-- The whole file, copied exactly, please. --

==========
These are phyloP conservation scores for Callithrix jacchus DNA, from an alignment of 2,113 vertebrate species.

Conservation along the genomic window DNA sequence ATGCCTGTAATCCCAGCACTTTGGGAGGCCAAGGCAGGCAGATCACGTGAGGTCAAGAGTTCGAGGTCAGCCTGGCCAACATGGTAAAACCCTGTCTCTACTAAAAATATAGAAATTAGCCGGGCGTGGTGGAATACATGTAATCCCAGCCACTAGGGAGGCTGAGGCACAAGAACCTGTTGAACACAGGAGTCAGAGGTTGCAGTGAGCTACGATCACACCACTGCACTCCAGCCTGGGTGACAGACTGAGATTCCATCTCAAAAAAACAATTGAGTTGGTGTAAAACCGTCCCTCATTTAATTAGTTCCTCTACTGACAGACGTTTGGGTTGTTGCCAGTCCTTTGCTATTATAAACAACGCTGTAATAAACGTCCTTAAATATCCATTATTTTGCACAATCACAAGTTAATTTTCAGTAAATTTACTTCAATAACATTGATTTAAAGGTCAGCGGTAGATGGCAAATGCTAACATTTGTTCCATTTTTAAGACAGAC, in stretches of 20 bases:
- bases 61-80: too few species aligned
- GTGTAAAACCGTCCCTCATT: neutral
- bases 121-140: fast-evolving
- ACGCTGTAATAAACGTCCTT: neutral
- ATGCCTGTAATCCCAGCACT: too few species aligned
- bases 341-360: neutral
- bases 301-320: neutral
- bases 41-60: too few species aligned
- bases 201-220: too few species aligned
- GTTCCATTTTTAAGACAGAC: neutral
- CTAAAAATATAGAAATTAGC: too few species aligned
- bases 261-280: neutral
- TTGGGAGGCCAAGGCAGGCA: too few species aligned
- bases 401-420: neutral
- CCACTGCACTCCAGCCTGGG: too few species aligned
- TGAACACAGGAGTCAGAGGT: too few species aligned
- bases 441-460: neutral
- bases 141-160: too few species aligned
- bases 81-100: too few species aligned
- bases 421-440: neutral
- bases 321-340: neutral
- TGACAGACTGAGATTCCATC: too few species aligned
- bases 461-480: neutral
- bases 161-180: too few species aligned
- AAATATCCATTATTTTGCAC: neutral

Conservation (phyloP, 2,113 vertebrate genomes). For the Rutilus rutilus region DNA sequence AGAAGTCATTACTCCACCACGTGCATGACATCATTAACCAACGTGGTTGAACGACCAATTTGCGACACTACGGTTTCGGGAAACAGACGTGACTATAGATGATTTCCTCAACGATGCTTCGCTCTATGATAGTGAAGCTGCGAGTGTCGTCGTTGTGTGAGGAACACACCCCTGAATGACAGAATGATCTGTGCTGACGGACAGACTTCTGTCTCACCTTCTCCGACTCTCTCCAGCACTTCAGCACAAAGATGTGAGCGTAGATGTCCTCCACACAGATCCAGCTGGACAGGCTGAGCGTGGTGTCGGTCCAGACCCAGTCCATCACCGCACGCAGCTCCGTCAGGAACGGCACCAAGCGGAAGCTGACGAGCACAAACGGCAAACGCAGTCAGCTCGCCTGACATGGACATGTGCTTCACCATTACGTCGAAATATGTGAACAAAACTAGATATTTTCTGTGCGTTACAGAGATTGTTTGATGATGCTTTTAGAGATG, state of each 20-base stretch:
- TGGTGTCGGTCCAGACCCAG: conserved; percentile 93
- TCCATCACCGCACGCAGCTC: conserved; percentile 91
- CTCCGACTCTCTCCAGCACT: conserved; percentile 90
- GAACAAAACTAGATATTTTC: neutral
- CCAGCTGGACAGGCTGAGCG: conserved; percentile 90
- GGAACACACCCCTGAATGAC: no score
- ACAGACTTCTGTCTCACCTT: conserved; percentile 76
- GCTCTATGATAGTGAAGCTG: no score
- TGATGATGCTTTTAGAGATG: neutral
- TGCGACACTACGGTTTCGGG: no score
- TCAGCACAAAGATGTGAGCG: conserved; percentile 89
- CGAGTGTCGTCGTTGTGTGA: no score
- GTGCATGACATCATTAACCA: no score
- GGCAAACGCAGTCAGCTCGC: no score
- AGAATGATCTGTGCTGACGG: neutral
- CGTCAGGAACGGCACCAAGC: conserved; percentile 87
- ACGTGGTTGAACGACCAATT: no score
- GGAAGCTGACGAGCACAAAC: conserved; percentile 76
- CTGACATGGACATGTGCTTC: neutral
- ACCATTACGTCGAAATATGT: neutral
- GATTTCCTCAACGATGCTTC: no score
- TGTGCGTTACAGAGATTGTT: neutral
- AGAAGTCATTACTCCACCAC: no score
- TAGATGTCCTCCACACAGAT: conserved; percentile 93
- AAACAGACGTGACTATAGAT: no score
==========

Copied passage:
These are phyloP conservation scores for Callithrix jacchus DNA, from an alignment of 2,113 vertebrate species.

Conservation along the genomic window DNA sequence ATGCCTGTAATCCCAGCACTTTGGGAGGCCAAGGCAGGCAGATCACGTGAGGTCAAGAGTTCGAGGTCAGCCTGGCCAACATGGTAAAACCCTGTCTCTACTAAAAATATAGAAATTAGCCGGGCGTGGTGGAATACATGTAATCCCAGCCACTAGGGAGGCTGAGGCACAAGAACCTGTTGAACACAGGAGTCAGAGGTTGCAGTGAGCTACGATCACACCACTGCACTCCAGCCTGGGTGACAGACTGAGATTCCATCTCAAAAAAACAATTGAGTTGGTGTAAAACCGTCCCTCATTTAATTAGTTCCTCTACTGACAGACGTTTGGGTTGTTGCCAGTCCTTTGCTATTATAAACAACGCTGTAATAAACGTCCTTAAATATCCATTATTTTGCACAATCACAAGTTAATTTTCAGTAAATTTACTTCAATAACATTGATTTAAAGGTCAGCGGTAGATGGCAAATGCTAACATTTGTTCCATTTTTAAGACAGAC, in stretches of 20 bases:
- bases 61-80: too few species aligned
- GTGTAAAACCGTCCCTCATT: neutral
- bases 121-140: fast-evolving
- ACGCTGTAATAAACGTCCTT: neutral
- ATGCCTGTAATCCCAGCACT: too few species aligned
- bases 341-360: neutral
- bases 301-320: neutral
- bases 41-60: too few species aligned
- bases 201-220: too few species aligned
- GTTCCATTTTTAAGACAGAC: neutral
- CTAAAAATATAGAAATTAGC: too few species aligned
- bases 261-280: neutral
- TTGGGAGGCCAAGGCAGGCA: too few species aligned
- bases 401-420: neutral
- CCACTGCACTCCAGCCTGGG: too few species aligned
- TGAACACAGGAGTCAGAGGT: too few species aligned
- bases 441-460: neutral
- bases 141-160: too few species aligned
- bases 81-100: too few species aligned
- bases 421-440: neutral
- bases 321-340: neutral
- TGACAGACTGAGATTCCATC: too few species aligned
- bases 461-480: neutral
- bases 161-180: too few species aligned
- AAATATCCATTATTTTGCAC: neutral

Conservation (phyloP, 2,113 vertebrate genomes). For the Rutilus rutilus region DNA sequence AGAAGTCATTACTCCACCACGTGCATGACATCATTAACCAACGTGGTTGAACGACCAATTTGCGACACTACGGTTTCGGGAAACAGACGTGACTATAGATGATTTCCTCAACGATGCTTCGCTCTATGATAGTGAAGCTGCGAGTGTCGTCGTTGTGTGAGGAACACACCCCTGAATGACAGAATGATCTGTGCTGACGGACAGACTTCTGTCTCACCTTCTCCGACTCTCTCCAGCACTTCAGCACAAAGATGTGAGCGTAGATGTCCTCCACACAGATCCAGCTGGACAGGCTGAGCGTGGTGTCGGTCCAGACCCAGTCCATCACCGCACGCAGCTCCGTCAGGAACGGCACCAAGCGGAAGCTGACGAGCACAAACGGCAAACGCAGTCAGCTCGCCTGACATGGACATGTGCTTCACCATTACGTCGAAATATGTGAACAAAACTAGATATTTTCTGTGCGTTACAGAGATTGTTTGATGATGCTTTTAGAGATG, state of each 20-base stretch:
- TGGTGTCGGTCCAGACCCAG: conserved; percentile 93
- TCCATCACCGCACGCAGCTC: conserved; percentile 91
- CTCCGACTCTCTCCAGCACT: conserved; percentile 90
- GAACAAAACTAGATATTTTC: neutral
- CCAGCTGGACAGGCTGAGCG: conserved; percentile 90
- GGAACACACCCCTGAATGAC: no score
- ACAGACTTCTGTCTCACCTT: conserved; percentile 76
- GCTCTATGATAGTGAAGCTG: no score
- TGATGATGCTTTTAGAGATG: neutral
- TGCGACACTACGGTTTCGGG: no score
- TCAGCACAAAGATGTGAGCG: conserved; percentile 89
- CGAGTGTCGTCGTTGTGTGA: no score
- GTGCATGACATCATTAACCA: no score
- GGCAAACGCAGTCAGCTCGC: no score
- AGAATGATCTGTGCTGACGG: neutral
- CGTCAGGAACGGCACCAAGC: conserved; percentile 87
- ACGTGGTTGAACGACCAATT: no score
- GGAAGCTGACGAGCACAAAC: conserved; percentile 76
- CTGACATGGACATGTGCTTC: neutral
- ACCATTACGTCGAAATATGT: neutral
- GATTTCCTCAACGATGCTTC: no score
- TGTGCGTTACAGAGATTGTT: neutral
- AGAAGTCATTACTCCACCAC: no score
- TAGATGTCCTCCACACAGAT: conserved; percentile 93
- AAACAGACGTGACTATAGAT: no score